This left vancomycin as the only effective agent available at the time. However, VRSA (Vancomycin-resistant Staphylococcus aureus) was first identified in Japan in 1996, and has since been found in hospitals in England, France and the US. VRSA is also termed GISA (glycopeptide intermediate Staphylococcus aureus) or VISA (vancomycin insensitive Staphylococcus aureus), indicating resistance to all glycopeptide antibiotics.
A new class of antibiotics, oxazolidinones, became available in the 1990s, and the first commercially available oxazolidinone, linezolid, is comparable to vancomycin in effectiveness against MRSA. Linezolid-resistance in Staphylococcus aureus was reported in 2003.
CA-MRSA has now emerged as an epidemic that is responsible for rapidly progressive, fatal diseases including necrotizing pneumonia, severe sepsis and necrotizing fasciitis.

Resistant pathogens
MRSA is acknowledged to be a human commensal and pathogen. MRSA has been found in cats, dogs and horses, where it can cause the same problems as it does in humans. Owners can transfer the organism to their pets and vice-versa, and MRSA in animals is generally believed to be derived from humans.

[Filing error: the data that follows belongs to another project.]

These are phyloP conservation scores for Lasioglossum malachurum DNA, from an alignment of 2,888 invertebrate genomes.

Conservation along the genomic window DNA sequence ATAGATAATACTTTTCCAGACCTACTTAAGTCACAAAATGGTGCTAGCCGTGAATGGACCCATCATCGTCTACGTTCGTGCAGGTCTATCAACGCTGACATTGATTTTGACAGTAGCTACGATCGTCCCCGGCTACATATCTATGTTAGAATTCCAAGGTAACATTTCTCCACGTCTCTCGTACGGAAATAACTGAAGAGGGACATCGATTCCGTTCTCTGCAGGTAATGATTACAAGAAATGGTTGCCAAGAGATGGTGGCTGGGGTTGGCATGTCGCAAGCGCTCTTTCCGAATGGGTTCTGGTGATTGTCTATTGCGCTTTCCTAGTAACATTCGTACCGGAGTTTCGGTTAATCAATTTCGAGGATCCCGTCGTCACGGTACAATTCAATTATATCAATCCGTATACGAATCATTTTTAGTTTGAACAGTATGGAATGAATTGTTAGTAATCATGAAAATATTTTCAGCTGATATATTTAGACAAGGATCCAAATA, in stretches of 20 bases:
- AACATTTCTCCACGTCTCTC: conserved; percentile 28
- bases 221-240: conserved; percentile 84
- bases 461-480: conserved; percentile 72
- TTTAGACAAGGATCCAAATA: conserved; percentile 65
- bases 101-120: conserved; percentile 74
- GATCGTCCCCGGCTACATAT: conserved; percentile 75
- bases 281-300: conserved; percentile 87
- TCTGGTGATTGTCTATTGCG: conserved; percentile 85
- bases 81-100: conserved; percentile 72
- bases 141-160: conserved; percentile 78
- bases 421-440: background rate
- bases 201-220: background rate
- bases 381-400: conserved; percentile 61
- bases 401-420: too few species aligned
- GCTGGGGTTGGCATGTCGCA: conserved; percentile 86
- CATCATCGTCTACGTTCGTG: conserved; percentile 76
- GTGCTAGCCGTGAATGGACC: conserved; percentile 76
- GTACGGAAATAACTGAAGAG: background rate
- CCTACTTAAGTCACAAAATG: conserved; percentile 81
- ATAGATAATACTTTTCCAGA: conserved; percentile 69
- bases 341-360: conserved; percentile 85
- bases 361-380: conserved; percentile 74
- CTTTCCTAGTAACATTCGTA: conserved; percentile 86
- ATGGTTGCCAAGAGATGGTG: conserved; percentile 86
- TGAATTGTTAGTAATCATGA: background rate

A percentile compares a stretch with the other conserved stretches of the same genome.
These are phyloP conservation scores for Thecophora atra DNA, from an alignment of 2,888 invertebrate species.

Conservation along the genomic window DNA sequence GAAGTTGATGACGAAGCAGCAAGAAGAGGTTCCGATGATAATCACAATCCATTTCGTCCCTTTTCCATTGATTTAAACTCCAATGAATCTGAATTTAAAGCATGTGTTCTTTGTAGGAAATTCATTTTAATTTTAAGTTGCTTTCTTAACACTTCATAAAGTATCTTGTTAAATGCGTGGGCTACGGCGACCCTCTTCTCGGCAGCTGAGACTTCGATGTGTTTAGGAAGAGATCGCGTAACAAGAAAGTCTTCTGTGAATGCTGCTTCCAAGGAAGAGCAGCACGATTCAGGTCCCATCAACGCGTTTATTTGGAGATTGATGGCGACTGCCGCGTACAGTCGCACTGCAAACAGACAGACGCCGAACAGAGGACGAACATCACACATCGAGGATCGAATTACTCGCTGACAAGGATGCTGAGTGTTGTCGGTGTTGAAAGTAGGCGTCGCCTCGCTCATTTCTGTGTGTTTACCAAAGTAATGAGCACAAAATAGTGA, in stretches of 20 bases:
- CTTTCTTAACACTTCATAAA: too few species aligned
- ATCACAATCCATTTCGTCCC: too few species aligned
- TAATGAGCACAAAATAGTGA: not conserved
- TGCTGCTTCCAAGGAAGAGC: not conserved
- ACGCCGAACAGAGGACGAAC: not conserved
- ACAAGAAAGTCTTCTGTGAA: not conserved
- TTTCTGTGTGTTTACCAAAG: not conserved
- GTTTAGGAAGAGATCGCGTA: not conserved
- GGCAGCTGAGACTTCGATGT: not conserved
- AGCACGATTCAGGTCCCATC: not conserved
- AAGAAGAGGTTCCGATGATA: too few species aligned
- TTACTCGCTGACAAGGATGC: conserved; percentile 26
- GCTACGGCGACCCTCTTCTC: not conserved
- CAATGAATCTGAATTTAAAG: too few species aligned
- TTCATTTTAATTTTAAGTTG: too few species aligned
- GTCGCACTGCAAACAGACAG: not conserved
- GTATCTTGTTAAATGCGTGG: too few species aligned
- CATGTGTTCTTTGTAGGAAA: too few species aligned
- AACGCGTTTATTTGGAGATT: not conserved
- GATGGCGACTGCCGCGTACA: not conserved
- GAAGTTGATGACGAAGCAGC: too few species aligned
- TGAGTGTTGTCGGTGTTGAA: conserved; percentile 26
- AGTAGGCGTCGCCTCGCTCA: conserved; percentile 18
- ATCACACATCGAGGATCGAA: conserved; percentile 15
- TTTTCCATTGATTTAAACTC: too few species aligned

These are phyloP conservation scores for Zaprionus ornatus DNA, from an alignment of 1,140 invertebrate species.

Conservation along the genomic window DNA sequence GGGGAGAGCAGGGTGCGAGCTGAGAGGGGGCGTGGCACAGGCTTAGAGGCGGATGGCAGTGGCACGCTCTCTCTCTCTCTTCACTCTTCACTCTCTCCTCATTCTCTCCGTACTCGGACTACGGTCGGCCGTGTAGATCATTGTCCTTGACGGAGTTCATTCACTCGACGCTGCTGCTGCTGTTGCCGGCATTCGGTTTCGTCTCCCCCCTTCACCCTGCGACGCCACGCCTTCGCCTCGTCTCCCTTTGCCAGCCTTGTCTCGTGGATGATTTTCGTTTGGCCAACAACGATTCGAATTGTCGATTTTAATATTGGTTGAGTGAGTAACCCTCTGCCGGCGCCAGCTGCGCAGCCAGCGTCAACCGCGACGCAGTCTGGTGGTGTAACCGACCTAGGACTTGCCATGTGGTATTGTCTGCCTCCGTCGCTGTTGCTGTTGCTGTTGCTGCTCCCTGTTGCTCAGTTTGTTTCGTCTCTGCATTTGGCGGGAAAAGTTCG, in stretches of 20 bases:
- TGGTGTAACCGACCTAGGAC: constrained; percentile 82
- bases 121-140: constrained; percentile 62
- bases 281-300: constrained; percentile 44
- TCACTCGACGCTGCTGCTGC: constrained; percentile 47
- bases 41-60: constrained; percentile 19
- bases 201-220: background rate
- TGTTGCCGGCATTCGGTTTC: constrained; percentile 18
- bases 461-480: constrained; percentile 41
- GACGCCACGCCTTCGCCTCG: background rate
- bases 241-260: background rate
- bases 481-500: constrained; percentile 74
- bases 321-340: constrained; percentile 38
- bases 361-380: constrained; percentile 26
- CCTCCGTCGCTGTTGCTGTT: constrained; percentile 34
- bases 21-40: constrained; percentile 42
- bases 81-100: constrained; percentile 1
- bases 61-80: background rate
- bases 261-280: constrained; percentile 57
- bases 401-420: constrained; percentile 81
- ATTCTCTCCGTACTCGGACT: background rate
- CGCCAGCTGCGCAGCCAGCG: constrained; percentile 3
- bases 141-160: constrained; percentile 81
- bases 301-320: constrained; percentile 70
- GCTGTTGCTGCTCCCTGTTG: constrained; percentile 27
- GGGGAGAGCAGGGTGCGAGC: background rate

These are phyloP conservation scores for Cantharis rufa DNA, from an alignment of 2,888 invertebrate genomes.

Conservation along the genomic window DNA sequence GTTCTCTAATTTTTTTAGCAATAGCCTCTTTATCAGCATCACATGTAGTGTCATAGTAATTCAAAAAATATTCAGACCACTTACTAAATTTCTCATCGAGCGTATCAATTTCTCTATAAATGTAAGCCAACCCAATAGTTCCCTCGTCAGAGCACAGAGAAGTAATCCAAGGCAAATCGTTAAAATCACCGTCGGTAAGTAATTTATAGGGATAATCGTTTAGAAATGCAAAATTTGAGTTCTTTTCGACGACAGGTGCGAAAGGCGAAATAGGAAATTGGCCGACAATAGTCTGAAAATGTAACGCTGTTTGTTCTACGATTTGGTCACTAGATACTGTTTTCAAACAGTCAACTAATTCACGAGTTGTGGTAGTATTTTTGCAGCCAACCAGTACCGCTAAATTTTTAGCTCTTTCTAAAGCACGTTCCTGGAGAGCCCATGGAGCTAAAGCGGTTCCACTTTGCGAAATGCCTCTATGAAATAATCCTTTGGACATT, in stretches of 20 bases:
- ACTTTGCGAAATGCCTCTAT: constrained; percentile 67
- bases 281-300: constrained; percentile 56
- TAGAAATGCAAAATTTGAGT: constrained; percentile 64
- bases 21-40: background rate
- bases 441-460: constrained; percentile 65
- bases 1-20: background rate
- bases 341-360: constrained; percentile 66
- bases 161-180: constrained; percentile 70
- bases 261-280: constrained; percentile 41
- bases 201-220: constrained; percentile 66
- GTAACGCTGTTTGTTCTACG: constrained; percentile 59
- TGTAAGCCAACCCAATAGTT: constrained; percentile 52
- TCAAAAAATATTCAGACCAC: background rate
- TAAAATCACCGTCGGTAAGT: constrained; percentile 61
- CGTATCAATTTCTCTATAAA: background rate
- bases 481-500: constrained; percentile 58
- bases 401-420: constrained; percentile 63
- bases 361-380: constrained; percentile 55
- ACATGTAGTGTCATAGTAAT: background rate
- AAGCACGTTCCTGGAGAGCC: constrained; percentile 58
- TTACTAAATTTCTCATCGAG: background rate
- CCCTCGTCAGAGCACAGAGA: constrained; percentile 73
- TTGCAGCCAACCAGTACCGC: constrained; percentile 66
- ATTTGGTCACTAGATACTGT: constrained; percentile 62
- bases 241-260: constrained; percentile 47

Currently, it is estimated that greater than 50% of the antibiotics used in the US are given to food animals (e.g. chickens, pigs and cattle) in the absence of disease. Antibiotic use in food animal production has been associated with the emergence of antibiotic resistant strains of bacteria including Salmonella, Campylobacter, Escherichia coli and Enterococcus, among others. There is substantial evidence from the US and European Union that these resistant bacteria cause antibiotic resistant infections in humans. The American Society for Microbiology (ASM), the American Public Health Association (APHA) and the American Medical Association (AMA) have called for substantial restrictions on antibiotic use in food animal production including an end to all non-therapeutic uses. The food animal and pharmaceutical industries have fought hard to prevent new regulations that would limit the use of antibiotics in food animal production. For example, in 2000 the US Food and Drug Administration (FDA) announced their intention to rescind approval for fluoroquinolone use in poultry production because of substantial evidence linking it to the emergence of fluoroquinolone resistant Campylobacter infections in humans. The final decision to ban fluoroquinolones from use in poultry production was not made until 5 years later because of challenges from the food animal and pharmaceutical industries. Today, there are two federal bills (S.742 and H.R. 2562) aimed at phasing out non-therapeutic antibiotics in US food animal production. These bills are endorsed by many public health and medical organizations including the American Nurses Association (ANA), the American Academy of Pediatrics (AAP), and the American Public Health Association (APHA).